May 16th, 2009
Pirating the Novel
There’s a .txt file that resides in a folder on my desktop ironically labelled ‘Desktop’. This text file has a list of three things; my backlog of games to buy, current-gen games I need to buy when they hit the cheap and an exhaustive list of second-tier titles that I’d like to invest in, if time allows. I sometimes swoon over this list, as well as that sheet of ‘Games to Complete’ that I sometimes refer to; the one above my monitor. Sometimes it’s better to envision yourself enjoying these games/write about them rather than actually go to the labour of playing them. Hmmm…
Anyways, I was running through my list and came across an aggravating tick of a game. I love the thrill of collection and bargaining, infact I have a couple of eBay titles qued up right now awaiting the snipe, but some games no matter where you find them refuse to budge from their steep price tags. One of those is Metal Gear Solid Digital Graphic Novel for the PSP. Ever since I first spotted this in store – and by golly, what a surprise! – it’s remained fixed at $AUD50+. It’s $20/30 (not sure what the going rate on PSP games is nowadays, always cheaper than DS though) shy of a full price title, yet in reality, this is a mostly non-interactive experience, similar to those interactive DVD games, so why the premium? Furthermore this title was blessed with an ultra limited released and overall lack of publicity – you had heard of this game before right? So Digital Graphic Novel puts me in a tight spot, difficult to find and when you do it’s top dollar.
So then I decided to go to YouTube to see if I could find some video and save myself the $50, and sure enough I found a 16-part playlist (woah – almost 3hrs!) that now resides in .mp4 on my desktop, next to the ‘Desktop’ folder.
I’m morally split on the decision though, I mean, if I choose to watch these videos, will it be a form of piracy? A devious, devious sin that I avoid as much as possible. Truth is, I will watch the videos, but more concern lies in the classification of this activity. These videos are on a free to view website and openly available. If one classes MGS DGN as a game then therefore watching the video is the same as watching a play through and there’s nothing wrong with that at all. Games are interactive media and there is a layer of interactivity involved which I’d be missing out on, so no worries, right? Then again, I don’t think there will be any glimpses of gameplay in the video (ie. the player will just watch), so in that case we’re effectively watching a long cutscene which makes up the bulk of the game. Now if this is the case then what percentage of Metal Gear Solid 4 (ie. the cutscenes) is available online? Well there’s no doubt a montage of that stuff too, so probably a good chunk, therefore what exactly does this all mean? And what’s fair game?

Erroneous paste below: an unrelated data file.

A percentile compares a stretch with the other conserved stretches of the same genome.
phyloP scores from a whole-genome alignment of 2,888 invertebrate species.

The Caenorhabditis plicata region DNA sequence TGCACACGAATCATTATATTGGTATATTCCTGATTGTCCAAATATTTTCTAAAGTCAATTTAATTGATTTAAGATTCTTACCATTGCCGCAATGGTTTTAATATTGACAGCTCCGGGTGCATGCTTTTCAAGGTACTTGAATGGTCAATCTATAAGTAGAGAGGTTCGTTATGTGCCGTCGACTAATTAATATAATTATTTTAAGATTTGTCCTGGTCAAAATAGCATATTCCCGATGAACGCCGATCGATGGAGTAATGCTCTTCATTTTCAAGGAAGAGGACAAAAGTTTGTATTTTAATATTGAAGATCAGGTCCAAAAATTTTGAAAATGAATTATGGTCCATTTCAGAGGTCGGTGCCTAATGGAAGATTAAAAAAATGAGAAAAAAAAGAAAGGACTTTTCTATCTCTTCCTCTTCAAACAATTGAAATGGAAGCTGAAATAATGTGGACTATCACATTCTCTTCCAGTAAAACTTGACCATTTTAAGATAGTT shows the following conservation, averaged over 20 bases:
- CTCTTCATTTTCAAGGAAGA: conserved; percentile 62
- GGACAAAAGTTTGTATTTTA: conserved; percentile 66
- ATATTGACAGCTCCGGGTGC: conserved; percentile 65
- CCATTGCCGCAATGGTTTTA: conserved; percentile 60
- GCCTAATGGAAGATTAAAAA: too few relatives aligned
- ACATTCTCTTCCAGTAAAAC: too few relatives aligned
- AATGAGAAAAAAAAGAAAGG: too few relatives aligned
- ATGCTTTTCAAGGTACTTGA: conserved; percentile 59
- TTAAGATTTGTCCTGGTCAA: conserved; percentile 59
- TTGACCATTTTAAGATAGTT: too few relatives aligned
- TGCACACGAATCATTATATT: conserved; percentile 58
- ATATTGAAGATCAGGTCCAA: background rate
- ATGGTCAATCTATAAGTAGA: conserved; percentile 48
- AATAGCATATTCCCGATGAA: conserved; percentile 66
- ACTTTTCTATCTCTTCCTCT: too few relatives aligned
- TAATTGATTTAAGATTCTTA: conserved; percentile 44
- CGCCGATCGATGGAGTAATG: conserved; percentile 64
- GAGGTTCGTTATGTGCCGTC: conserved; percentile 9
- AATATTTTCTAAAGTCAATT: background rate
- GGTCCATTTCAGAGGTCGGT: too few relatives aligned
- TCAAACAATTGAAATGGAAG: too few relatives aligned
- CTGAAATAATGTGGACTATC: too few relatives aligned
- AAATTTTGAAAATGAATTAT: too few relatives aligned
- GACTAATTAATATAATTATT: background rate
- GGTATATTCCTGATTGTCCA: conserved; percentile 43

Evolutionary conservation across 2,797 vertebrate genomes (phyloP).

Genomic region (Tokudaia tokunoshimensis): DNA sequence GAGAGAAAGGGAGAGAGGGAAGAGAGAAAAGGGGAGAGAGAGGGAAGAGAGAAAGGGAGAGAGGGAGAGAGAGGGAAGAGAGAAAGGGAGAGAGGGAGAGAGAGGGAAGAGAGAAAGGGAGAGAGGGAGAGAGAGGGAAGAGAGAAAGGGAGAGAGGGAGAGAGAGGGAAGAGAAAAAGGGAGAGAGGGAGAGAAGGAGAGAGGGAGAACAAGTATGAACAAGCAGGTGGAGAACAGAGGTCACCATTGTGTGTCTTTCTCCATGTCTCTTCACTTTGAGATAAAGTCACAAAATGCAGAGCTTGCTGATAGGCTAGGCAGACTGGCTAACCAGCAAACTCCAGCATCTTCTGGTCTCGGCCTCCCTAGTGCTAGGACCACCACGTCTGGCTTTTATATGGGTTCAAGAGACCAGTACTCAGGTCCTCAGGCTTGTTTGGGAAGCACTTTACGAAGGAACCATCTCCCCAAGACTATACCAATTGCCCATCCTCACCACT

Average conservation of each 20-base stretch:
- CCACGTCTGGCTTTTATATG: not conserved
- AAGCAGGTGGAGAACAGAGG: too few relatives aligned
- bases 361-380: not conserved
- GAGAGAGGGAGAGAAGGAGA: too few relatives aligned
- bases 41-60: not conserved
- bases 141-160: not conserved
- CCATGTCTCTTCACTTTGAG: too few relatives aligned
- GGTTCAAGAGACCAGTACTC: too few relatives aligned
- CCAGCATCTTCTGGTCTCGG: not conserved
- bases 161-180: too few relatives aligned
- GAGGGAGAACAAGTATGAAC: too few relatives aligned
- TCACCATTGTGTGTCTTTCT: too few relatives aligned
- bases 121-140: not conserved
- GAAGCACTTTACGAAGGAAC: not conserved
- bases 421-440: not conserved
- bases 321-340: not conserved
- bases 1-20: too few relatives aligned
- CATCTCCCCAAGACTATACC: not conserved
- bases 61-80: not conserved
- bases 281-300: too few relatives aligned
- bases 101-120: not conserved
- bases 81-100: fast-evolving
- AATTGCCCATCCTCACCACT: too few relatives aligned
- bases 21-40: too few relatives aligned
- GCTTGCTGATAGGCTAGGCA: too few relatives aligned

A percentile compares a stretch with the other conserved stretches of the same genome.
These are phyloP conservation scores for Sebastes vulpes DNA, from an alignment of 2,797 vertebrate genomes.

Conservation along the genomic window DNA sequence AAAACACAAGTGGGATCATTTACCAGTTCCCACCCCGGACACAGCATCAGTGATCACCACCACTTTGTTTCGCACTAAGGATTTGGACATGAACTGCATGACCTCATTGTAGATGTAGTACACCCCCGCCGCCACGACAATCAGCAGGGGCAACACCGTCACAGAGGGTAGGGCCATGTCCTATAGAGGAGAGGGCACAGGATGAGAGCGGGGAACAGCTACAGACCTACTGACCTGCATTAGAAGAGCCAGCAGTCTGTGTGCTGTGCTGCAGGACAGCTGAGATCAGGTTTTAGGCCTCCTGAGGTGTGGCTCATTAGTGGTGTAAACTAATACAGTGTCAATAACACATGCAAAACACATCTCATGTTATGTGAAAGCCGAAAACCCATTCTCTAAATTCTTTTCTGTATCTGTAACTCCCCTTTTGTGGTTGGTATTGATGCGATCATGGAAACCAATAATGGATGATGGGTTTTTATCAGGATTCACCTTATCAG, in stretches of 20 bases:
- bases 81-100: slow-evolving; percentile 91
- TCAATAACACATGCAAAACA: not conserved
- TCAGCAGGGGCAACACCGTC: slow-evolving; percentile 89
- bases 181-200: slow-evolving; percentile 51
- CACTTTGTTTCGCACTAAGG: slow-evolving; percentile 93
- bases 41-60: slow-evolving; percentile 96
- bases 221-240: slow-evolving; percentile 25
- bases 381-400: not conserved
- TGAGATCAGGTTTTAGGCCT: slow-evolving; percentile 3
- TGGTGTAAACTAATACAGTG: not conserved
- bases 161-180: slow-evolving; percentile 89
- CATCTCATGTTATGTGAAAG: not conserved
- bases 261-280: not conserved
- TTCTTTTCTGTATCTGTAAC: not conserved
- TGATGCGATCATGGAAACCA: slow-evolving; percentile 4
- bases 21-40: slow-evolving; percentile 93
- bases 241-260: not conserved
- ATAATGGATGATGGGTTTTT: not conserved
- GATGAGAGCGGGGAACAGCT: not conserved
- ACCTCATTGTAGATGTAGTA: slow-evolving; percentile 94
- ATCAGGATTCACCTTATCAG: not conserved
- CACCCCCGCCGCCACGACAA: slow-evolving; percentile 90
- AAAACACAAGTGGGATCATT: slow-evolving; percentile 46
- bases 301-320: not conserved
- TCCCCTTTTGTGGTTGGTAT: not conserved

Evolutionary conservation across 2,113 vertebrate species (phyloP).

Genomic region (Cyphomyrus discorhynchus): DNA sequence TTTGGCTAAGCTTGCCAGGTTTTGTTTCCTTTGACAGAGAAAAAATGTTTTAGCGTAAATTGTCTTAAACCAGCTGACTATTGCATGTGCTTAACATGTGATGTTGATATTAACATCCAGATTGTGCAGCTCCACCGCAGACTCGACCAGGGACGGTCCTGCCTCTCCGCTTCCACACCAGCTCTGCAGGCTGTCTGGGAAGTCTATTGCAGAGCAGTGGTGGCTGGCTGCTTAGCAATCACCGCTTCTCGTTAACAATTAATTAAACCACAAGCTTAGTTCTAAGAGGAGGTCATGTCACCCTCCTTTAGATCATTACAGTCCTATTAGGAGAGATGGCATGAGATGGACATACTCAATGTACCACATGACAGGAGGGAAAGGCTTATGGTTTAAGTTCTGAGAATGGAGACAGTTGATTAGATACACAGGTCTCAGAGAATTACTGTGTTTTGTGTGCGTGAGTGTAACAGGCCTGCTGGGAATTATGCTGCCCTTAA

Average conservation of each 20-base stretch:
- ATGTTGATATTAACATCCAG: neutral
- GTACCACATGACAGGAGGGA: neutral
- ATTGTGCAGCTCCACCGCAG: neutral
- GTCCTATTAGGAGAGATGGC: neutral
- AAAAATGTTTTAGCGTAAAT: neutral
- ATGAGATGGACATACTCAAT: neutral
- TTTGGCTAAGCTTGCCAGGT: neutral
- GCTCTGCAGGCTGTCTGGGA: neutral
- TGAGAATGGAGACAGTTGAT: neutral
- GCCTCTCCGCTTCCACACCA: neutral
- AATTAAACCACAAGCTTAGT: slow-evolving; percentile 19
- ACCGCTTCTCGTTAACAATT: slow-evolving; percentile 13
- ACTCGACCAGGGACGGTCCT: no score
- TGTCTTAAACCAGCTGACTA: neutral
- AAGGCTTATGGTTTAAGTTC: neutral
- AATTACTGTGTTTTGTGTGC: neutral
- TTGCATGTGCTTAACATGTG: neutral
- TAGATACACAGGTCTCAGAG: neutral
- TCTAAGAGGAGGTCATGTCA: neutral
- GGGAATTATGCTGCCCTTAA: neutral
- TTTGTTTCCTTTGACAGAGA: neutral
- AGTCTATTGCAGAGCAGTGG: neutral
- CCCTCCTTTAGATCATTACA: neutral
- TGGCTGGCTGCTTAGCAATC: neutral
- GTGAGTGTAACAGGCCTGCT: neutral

One could also make the same claim for Linger in Shadows, the PS3 interactive short.
Memberships and Twitter
I recently ranted on about pissant membership groups within the blogging community in a post that I dare not upload in fear that you’ll hate me more than my Australian spelling of colour. Embedded within the article were some rather fantastic (if I do say so myself) musings on Twitter’s role in all this kerfuffle. Take a read;
“Twitter, is the fertile soil to plant, grow, share and trade cultural norms – the medium in which is used to emit and transfer. In fact Twitter is more than just the medium, it’s the ideal medium. The social networking element keeps tweeters in touch on a minute-by-minute basis while not binding them to any real time conversation. The tight word count moderates each sentence making it low fluff and straight to the love. The response system flaunts replies to people within the same network. This whole setup is ideal for users to flirt and trade ambiguous nudge, nudge, wink, wink commentaries among each other, and then transmit their dialogue to onlookers. It’s a contained system, built around the utterance; a distilled cultural transmitter. As said to death in the cultural studies field, language = culture. Therefore Twitter’s composition is a fantastic, quantifiable way to observe memberships groups validating their cultural identity between one another. It’s in Twitter that I draw much of my reasoning as it’s a transparent model to view this culture.
When I cruise through other people’s Twitter pages and observe the small talk, I’m often baffled at what’s actually going on. People declaring their membership roles or attempting to grow their seed, by throwing strings of replies to others. It’s a society alright. A society where people are constantly stating their roles and relationships. To “fit in” people have to acknowledge the presence of a membership group, whether they’re in it or not. And with only 140 characters to play with, you need to be discrete about this, which is where the love letters, and ultimately masturbation comes into play. In Twitter, if you want to be part of the elusive membership group you have to wank it all up on an open stage, and therein lies my frustration, as the audience member of that stage.”
Wow, witty and a valid contribution to the language, tech and culture fields. How do I do it? 😛